Williston crowns its new pint-sized Peanut King
Published: Saturday, October 6, 2012 at 7:41 p.m.
Last Modified: Saturday, October 6, 2012 at 7:41 p.m.
That battle cry helped 7-year-old Luke Henderson wrest the title of Peanut King at last year's Williston Peanut Festival from about eight other young ruffians vying for the noble honor.
But as kings eventually learn, a leader's duty isn't as easy as it looks, particularly when it comes to stepping down and doing what's best for the county -- as Luke learned the hard way when he had to concede his crown at Saturday's Fall Harvest and Peanut Festival to a newcomer.
Drafts of sugar-crusted kettle corn, sizzling bratwurst and musky peanut dust wafted through the river of tents and kicked up tufts of fallen leaves as thousands of people crowded Williston's linear park for a day of food, entertainment, arts, crafts, a petting zoo and more.
Three new competitors wanted the crown of Peanut King, as well.
And who better to introduce the new king candidates than the past king himself.
Donning a pallid yellow dress shirt, boots and a Bible black cowboy hat encircled by his thorny crown, Luke walked 3-year-old crown challenger Wyatt Smith and his fellow 3-year-old competitors Lucas Gruenwald and Cody Haff onto the pavilion stage.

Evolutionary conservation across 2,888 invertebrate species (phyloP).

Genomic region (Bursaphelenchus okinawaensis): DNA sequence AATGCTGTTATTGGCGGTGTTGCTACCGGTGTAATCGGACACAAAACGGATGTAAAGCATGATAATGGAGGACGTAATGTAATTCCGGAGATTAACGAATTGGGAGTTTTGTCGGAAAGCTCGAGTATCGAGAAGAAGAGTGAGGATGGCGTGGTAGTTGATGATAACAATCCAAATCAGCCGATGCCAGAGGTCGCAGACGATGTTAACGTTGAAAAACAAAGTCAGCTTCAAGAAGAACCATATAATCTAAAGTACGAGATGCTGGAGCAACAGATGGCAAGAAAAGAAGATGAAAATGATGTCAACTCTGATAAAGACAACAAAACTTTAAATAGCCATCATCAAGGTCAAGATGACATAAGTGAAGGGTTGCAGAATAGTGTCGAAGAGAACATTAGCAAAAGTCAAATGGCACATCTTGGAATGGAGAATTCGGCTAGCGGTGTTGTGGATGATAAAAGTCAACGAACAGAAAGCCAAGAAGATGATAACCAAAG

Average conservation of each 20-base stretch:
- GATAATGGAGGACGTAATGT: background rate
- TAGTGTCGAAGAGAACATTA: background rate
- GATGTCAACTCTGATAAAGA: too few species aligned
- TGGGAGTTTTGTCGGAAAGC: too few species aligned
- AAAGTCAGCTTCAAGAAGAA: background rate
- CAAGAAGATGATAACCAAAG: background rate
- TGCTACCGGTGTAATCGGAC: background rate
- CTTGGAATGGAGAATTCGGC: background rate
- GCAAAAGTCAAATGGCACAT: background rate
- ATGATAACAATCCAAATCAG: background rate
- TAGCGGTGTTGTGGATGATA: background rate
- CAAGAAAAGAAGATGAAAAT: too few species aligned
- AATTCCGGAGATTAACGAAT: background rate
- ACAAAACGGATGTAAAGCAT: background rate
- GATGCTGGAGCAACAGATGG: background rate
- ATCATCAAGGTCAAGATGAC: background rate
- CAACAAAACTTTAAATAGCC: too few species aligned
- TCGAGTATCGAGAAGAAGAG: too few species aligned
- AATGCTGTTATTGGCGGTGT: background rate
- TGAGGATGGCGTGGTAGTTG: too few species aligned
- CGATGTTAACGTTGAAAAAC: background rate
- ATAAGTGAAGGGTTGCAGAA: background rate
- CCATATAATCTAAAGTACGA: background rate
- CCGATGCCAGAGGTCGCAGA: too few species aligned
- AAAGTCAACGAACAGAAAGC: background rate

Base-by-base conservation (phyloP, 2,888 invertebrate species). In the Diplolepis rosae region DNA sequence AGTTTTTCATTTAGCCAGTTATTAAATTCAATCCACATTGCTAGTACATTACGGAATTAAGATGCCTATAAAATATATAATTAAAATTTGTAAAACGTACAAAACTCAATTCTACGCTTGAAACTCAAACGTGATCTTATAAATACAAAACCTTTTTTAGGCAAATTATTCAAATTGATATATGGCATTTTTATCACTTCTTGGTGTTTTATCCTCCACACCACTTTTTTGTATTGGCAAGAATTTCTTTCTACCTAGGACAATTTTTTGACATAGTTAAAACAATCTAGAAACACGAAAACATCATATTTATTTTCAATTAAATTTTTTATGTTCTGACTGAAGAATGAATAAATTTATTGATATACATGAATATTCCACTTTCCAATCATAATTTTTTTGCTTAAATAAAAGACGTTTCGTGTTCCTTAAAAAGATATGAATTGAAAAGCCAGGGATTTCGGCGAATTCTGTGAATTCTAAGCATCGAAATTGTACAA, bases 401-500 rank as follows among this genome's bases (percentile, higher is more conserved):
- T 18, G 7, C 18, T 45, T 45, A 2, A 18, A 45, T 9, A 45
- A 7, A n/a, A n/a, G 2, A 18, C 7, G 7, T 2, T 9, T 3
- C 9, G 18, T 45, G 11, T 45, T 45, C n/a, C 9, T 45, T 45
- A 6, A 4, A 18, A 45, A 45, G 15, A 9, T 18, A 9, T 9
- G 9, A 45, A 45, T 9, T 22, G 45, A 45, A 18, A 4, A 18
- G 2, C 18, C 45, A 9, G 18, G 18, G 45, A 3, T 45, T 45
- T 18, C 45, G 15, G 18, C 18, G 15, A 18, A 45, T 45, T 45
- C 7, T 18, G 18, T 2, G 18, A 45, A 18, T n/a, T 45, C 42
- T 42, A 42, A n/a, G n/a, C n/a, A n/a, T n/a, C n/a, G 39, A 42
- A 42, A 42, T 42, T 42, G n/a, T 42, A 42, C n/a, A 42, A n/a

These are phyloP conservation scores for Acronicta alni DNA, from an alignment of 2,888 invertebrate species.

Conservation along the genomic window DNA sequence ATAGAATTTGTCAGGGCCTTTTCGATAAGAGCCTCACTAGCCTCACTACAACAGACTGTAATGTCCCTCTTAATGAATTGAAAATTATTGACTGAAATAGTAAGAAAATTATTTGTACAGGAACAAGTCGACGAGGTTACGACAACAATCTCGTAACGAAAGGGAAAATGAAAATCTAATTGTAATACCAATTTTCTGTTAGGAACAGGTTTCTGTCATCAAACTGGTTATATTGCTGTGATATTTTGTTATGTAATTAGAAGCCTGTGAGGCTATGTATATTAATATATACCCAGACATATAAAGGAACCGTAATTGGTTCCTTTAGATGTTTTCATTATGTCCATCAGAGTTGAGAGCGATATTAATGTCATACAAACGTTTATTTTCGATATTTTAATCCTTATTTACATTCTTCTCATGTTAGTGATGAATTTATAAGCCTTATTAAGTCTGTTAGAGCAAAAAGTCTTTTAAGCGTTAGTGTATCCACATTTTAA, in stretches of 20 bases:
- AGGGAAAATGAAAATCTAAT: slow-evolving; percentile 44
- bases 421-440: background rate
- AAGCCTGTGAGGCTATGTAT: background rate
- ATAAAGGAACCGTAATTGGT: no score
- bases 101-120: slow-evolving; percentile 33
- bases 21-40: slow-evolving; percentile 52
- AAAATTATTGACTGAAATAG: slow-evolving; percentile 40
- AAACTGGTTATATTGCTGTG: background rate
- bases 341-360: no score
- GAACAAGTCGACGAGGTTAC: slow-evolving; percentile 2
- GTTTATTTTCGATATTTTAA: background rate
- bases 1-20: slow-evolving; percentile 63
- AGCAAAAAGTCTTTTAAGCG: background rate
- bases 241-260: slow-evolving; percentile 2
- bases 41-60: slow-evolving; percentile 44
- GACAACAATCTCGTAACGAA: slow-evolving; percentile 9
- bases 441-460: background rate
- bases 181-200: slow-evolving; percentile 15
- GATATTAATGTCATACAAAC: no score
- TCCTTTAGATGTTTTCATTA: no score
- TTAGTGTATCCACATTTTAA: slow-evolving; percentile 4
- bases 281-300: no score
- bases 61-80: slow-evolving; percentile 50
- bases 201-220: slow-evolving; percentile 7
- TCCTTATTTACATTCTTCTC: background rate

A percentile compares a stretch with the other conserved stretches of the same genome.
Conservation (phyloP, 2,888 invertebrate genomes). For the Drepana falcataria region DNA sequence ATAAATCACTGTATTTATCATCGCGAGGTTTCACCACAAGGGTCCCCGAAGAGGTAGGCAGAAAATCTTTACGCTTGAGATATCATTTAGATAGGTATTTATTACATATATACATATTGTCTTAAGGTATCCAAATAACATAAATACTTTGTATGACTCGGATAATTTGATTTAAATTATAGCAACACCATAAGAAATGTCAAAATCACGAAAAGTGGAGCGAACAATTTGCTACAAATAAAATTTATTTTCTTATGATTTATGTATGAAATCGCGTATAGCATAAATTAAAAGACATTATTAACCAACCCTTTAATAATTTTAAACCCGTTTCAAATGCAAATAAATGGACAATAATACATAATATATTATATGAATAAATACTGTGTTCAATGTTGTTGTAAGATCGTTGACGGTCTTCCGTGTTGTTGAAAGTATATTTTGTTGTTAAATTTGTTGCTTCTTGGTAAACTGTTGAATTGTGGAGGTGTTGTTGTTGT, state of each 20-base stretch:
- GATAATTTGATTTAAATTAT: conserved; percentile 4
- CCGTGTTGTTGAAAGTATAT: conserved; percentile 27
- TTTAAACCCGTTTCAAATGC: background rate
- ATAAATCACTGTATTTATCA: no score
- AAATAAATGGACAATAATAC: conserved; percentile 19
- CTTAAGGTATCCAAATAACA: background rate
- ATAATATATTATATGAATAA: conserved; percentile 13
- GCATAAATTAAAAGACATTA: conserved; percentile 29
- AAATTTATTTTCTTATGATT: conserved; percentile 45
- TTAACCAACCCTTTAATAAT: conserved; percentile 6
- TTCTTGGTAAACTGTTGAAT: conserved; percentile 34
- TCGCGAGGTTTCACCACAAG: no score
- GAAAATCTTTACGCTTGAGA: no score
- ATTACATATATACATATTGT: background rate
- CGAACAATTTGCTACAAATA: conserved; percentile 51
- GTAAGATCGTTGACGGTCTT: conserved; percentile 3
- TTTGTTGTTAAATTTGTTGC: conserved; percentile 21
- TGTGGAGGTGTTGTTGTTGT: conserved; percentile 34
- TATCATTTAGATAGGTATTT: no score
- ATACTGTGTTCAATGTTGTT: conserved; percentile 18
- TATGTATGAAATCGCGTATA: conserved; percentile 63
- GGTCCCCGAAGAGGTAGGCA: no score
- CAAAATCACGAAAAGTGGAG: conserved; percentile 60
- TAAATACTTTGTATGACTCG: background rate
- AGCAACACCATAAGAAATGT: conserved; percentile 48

Contestant number one, Wyatt, walked out first and beamed at the crowd.
The contest announcer laid out the facts as Luke watched from the side: Wyatt loves to sing and dance. His favorite food is pizza. He loves the color blue and horses. And fire trucks are a personal favorite.
Cody and Lucas followed, both looking ready to belt out a string of promises but instead feigning silence and fidgeting with their hands as the announcer read their bios.
After each introduction, it was time for a decision.
Strings of multi-colored Christmas lights strung from the top of the pavilion hung in trepidation as the crowd waited for its new king.
Joining the newly chosen queen, Aolani Benjamin, 3, who trumped her opponent Lilla Snyder earlier in the afternoon, was Wyatt, the festival's new king.
Luke watched blankly as the new generation succeeded him.
He said he didn't feel good because he had to give up his crown, but he noted that his successors "were all really good."
Lucas, who was named runner-up, didn't seem at all phased by finishing second.
He squealed in excitement as he hefted his second-place trophy, its sheen illuminated in the sweltering sunshine. The heavy humidity also brought to life the beads of sweat hanging from his brow.
"Do you like my trophy?" Lucas asked, urging his parents to also check out the water gun he totted around with him.
For Lucas, this was his second year in the competition-- which is ultimately designed to "increase the self-esteem in the kids and boost their enthusiasm," according to Mary Kline, executive director of the Williston Chamber of Commerce.
Amanda Gruenwald, Lucas' mother, wholeheartedly agreed with Kline.
"It's nice that they're able to set this up and allow the kids to be confident," she said.
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